Playing fields
Local Plan adopts standards recommended by the National Playing Fields Association and the Sports Council. These are as follows:
The National Playing Fields Association (NPFA): for every 1000 people, between 1.6 and 1.8 hectares should be devoted to sports pitches, greens, courts and miscellaneous items such as athletics' tracks,  putting  greens and  training  areas.     (This  standard  excludes  provision associated with schools and other educational establishments, unless full dual use is available to the public.  It also excludes HM Services grounds, golf courses, indoor facilities, large areas of water and commons and formal parks, apart from where these are marked out and consistently used for sports purposes).
The Sports Council: a minimum of 1.2 hectares per 1000 people should be set aside for organised competitive games. That equates to the sports' pitches element in the NPFA standard.
The Plan's objective is to meet at least, those minimum standards by 2011. During the intervening period the City Council will keep its assessment of local demand and supply of sports pitches under regular review and consult with local sports organisations to enable it to make informed decisions about the types of additional provision to be made.

To improve its understanding of the needs of sports pitch provision in Lincoln, the City Council has undertaken an assessment of the demand for and supply of pitches for the more popular games locally (soccer, rugby, hockey and cricket). The method used has been recommended by the Sports Council and is based on a survey of local leagues and clubs. It takes into account not just the demand generated by league matches but also latent demand within clubs to field additional teams, and demand for friendly and casual games.

School and Other Educational Establishment Provision
Lincoln's schools and other educational campuses include large areas of open space, used as playing fields and sports pitches. These appear to be adequate for educational purposes, although opportunities for dual use (i.e. use by the rest of the population as well) are limited. The growth of Higher and Further Education may well generate additional demand for sports facilities, and Universities and Colleges will be asked to consider opportunities for additional sports facilities which they may provide to be made available to the community at large as well.

Floodlighting would help the City address its shortage of playing pitches by ensuring that more use is made of existing facilities. However, floodlighting can also be a contentious issue - particularly through the effects of illumination and the noise and disturbance generated by extended playing hours.

Priorities for Playing Field Provision

These are:
•    to secure and improve existing playing fields and sports pitches, as a base from which to expand provision;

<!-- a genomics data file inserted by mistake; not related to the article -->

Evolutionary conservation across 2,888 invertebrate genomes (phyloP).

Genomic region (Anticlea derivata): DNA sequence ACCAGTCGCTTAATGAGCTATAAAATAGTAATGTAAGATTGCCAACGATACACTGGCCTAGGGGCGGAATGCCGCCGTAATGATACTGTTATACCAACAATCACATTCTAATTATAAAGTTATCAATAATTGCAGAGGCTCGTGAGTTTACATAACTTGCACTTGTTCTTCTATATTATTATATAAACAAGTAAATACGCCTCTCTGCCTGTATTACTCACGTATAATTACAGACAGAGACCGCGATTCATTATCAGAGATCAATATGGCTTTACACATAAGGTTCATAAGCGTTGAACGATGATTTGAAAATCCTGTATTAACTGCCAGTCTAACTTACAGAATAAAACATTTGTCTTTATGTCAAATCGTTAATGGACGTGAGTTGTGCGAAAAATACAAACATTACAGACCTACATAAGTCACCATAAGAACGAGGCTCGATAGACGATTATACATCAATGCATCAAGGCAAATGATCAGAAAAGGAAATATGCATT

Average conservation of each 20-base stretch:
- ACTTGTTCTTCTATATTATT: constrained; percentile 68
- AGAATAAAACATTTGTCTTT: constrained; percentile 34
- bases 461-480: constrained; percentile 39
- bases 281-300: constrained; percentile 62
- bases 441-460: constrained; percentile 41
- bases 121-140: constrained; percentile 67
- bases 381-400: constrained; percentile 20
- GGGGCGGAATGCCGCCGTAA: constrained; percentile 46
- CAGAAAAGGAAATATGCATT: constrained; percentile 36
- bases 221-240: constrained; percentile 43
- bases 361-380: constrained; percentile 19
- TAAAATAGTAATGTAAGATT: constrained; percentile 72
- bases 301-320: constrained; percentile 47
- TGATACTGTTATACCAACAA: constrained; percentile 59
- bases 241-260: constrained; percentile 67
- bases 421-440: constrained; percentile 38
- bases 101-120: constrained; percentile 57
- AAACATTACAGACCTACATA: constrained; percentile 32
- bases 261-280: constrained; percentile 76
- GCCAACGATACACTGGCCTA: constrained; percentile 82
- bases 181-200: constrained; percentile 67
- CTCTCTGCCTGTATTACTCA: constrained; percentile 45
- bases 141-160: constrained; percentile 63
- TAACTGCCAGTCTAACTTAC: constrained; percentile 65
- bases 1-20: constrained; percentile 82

•    to safeguard educational establishments'playing fields and sports pitches, to meet educational needs and, explore opportunities for dual-use by the general public.

Additional Provision
Apart from unpredictable gains which may accrue from the negotiation of dual-use arrangements, opportunities to make additional provision are limited by:
•    Lincoln's highly urbanised character (which also restricts the planning system's ability to match provision to population distribution geographically);
•    land which might be suitable for playing fields, being subject to difficult or intractable ground conditions caused by previous tipping, other industrial contamination, surface water drainage problems and flood risk;
•    the weight attached to competing planning priorities, such as safeguarding existing amenity, "'    landscape character and nature conservation interest.
Having taken the above into account, several sites where additional playing fields and sports pitches could be provided have been identified. Those sites are listed in Policy 48B. Developers' Contributions to the Provision of Playing Fields and Sports Pitches
Planning Policy Guidance Note 17: "Sport and Recreation"- emphasises the role of the planning system in ensuring that adequate provision is made for recreational space to meet the community's need for both organised sport and informal activities. It is a long-standing, accepted principle that new housing development should include provision for public open space, at the developer's expense, and at a standard approved in Development Plans.
While it may be relatively easy to implement that sort of approach in areas such as Skewbridge, where sufficiently large and usable space can be allocated within the development area, the same is not necessarily so in smaller schemes. Nevertheless, virtually all new residential development will generate demand for playing fields and sports pitches.
Therefore, where it is impracticable for developers to contribute in kind to the provision of playing fields in the locations proposed in Policy 48B (PPF1 to PPF8 incl.), or they choose not to do so, contributions will be sought, commensurate with the scale of the development concerned, towards their provision. Contributions will be based on the cost of acquiring land, carrying out groundworks, laying out and equipping sites, including ancillaries such as pavilions, changing rooms and parking (see Appendix D).